Once I started researching and seeing who these guys were, and seeing their infatuation with the military and military equipment and stuff like that, that’s where we then started to say, well let’s add a little bit more to these guys for background, and maybe they were actually had some military training, and maybe there was even some underlying story of why they were really doing this.

So that’s where, as writers and filmmakers, we begin to obviously take liberties and create more of a unique original story than going off of the real life situation.

So you were obviously inspired by the reality of this event, but when you are conceiving the film, are you chasing a genre or a filmmaker?

What do you mean, stylistically?

Yeah, stylistically, or a general cinematic inspiration behind 211?

For me as a filmmaker, I look at every single movie individually. I’m not really looking at genre. I’m more looking at how can I make this story the best, tell this story the best way I possibly can and convey that to the audience the best way I can. It’s more of an analytical thought process that I go through, which is making decisions based on speculation of what I want the end goal to be. So, in a lot of ways, there’s even elements of what we call reverse engineering where we’ll sit down and say, okay this is the goal that we want to accomplish with this project. This is the response we want from the film. And then we try to, because of our experience, create the stepping-stones backwards to get us to that point. So, there’s an enormous amount of that that goes into the original conceptualizing of these films.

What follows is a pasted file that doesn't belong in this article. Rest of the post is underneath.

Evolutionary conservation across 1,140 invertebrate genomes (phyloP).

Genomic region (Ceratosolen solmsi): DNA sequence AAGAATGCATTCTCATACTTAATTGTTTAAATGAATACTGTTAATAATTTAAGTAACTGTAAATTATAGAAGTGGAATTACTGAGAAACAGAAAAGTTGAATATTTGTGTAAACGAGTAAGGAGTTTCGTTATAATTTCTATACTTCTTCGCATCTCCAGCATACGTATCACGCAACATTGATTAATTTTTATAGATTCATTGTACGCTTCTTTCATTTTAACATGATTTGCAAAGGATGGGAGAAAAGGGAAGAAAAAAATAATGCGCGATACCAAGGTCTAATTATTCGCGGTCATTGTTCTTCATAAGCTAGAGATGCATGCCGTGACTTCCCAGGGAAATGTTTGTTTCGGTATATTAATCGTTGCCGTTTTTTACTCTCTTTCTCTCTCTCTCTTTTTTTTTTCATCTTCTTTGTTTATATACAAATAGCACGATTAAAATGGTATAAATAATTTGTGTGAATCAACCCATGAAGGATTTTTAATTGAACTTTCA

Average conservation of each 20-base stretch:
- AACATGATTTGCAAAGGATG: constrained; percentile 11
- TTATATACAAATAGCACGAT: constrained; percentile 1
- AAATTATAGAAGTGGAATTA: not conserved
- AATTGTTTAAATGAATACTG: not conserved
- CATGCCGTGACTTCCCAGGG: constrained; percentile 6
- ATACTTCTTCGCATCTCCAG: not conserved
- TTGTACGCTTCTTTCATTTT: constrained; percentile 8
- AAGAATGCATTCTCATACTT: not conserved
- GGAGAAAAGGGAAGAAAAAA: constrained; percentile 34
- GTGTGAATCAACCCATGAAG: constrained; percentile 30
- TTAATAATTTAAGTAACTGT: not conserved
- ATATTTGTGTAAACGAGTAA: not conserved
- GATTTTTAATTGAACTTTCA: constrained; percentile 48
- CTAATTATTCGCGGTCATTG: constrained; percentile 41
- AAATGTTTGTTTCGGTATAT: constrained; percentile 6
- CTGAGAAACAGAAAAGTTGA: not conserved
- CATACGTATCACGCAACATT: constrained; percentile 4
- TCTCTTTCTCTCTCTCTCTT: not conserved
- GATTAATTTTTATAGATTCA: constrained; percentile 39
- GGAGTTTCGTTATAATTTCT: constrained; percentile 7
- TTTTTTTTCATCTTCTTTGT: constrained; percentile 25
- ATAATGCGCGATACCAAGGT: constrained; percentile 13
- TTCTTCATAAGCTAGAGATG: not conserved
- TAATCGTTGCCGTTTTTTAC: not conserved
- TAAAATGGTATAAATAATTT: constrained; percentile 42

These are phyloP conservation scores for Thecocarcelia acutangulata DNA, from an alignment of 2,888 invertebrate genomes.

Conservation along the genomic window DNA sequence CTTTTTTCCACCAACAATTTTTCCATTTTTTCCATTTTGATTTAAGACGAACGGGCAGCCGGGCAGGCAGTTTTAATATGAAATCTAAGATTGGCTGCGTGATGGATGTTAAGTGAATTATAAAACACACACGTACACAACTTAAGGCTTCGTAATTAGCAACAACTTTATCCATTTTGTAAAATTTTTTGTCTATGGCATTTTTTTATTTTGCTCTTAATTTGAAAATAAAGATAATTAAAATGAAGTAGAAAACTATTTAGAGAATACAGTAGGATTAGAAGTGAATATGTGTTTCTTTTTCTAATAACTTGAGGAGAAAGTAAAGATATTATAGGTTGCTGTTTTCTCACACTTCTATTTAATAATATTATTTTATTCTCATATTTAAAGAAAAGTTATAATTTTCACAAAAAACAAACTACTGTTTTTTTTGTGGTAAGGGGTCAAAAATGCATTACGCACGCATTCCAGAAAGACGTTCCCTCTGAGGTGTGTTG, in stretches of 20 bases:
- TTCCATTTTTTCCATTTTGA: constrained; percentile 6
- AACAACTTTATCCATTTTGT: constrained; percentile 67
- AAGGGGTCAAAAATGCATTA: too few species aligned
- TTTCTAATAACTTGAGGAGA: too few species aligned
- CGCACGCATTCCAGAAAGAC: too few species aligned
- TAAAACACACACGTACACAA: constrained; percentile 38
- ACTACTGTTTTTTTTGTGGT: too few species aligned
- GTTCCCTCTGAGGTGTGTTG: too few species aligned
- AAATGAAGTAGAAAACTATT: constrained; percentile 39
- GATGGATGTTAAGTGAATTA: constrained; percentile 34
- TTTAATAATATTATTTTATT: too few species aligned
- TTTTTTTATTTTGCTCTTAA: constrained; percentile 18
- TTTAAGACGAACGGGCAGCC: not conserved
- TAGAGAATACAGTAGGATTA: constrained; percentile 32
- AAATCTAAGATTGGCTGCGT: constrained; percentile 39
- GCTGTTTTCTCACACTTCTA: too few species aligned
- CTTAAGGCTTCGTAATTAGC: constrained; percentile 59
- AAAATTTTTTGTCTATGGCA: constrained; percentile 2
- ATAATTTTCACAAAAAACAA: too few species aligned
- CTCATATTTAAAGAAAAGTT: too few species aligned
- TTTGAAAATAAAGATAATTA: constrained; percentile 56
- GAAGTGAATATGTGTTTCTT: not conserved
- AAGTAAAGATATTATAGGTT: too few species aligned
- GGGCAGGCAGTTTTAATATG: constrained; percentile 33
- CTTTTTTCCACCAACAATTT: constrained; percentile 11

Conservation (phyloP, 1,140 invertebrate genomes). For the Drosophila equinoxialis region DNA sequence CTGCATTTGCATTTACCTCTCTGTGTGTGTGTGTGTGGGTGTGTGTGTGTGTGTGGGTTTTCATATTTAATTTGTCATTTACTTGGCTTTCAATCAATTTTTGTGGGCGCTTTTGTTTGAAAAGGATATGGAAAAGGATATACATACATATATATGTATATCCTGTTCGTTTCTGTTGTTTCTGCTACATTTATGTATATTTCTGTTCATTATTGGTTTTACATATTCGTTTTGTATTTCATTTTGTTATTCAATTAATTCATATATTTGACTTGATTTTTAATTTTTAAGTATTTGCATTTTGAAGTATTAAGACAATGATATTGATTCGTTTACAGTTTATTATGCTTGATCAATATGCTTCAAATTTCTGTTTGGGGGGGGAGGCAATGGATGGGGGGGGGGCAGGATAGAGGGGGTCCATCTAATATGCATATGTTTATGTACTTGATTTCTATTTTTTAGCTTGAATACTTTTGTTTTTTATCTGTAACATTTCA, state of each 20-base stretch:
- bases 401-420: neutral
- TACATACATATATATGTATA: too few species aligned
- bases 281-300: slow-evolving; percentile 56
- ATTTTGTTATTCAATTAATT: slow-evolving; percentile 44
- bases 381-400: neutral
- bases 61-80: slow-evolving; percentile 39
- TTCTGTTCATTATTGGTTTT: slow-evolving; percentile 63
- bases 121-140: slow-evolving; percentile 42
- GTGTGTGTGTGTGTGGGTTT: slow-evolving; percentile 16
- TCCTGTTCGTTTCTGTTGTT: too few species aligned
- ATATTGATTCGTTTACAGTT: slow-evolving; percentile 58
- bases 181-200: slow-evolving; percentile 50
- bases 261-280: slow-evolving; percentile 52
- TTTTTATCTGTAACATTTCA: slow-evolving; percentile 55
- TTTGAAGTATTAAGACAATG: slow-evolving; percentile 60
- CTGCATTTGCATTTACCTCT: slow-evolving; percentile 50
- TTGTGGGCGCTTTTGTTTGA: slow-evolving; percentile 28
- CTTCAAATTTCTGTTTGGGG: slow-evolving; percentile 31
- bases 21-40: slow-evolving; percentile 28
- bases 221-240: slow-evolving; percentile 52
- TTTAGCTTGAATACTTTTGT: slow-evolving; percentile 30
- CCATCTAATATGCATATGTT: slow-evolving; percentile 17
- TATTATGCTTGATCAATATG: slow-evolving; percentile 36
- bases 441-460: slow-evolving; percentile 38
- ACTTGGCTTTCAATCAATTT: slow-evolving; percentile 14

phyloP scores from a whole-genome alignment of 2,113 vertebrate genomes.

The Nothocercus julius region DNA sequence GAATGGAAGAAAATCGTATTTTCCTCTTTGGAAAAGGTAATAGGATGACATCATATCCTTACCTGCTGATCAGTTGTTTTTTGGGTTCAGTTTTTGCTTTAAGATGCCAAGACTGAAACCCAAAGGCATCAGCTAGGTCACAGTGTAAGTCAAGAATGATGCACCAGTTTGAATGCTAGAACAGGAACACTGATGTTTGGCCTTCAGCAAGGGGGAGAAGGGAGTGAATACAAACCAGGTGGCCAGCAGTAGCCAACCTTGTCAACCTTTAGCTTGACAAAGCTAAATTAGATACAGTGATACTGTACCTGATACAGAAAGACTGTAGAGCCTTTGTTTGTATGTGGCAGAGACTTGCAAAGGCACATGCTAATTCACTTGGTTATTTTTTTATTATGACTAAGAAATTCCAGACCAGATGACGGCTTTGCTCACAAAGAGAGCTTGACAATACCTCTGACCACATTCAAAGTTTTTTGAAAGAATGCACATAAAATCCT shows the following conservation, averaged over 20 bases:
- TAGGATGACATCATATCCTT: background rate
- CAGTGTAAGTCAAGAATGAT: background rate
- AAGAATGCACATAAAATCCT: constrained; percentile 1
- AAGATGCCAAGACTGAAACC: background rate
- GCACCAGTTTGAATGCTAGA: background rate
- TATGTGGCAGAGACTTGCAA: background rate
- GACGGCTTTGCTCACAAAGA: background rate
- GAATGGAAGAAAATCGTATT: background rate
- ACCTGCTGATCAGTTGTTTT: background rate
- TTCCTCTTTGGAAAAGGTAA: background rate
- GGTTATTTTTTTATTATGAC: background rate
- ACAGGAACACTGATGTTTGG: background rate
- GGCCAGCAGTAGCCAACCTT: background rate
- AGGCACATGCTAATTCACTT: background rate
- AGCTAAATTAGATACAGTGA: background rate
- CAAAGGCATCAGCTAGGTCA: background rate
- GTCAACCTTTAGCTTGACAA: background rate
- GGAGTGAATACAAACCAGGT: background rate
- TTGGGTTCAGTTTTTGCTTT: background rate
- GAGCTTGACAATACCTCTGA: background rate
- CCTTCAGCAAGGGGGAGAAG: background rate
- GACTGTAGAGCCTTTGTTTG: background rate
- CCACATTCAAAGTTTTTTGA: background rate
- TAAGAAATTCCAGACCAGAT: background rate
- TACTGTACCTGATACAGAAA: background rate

Then obviously when you’re doing them at a studio level like this, it’s more than just me involved. There’s a lot of people, it’s a big team effort. Everyone’s got input. Everyone’s got say. Everyone from the filmmakers all the way down to the marketing team, because they’re the ones that have to ultimately get it out. You’re working with a big team of people and everyone’s got input all the way down the line.

It’s not just Nic Cage’s show. There is an impressive ensemble of people filling out the various corners of the story.

Yeah. That was a choice that I had made originally when I was writing it. I said we want to have a really well rounded film that feels much bigger than really what it originally was and what we’re making it for. These are creative decisions that I’ll make as a writer, knowing that I’m gonna be the director as well, to try to maximize production value. To try to give the audience someone that they can relate to in the movie. If you’ve got a big theater full of people, not everyone’s gonna relate to just one person. If you can give everyone in the audience someone that they can relate to, and they can follow that story through their eyes, it tends to, I think, make the whole experience much more enjoyable for everybody watching.

Yeah. Sure, but then you do have Nicolas Cage. He is such a titan of emotion. Can you talk a little bit about his involvement in the film and what your conversation with him was in selling him the character?

Yeah. We talked about internal performance. Nicolas Cage, you can’t obviously compare him to the rest of the people that are in the film. He’s definitely by far the most experienced actor. He brought an enormous amount of professionalism to the set. I was very, very pleased to work with him. He was very open to finding things to work with that were not outside the box, that were actually very inside the box. We started using internal struggles and dilemmas that he had either been through or I had been through or someone around us had been through, and we could discuss and we could derive those down to really the root emotion of it all. Then that’s where we would come at each scene from. That’s why in the film you’ll see that he’s giving a very real, very heartfelt performance, and that’s where we were able to get to between the two of us behind the scenes, to get to that place.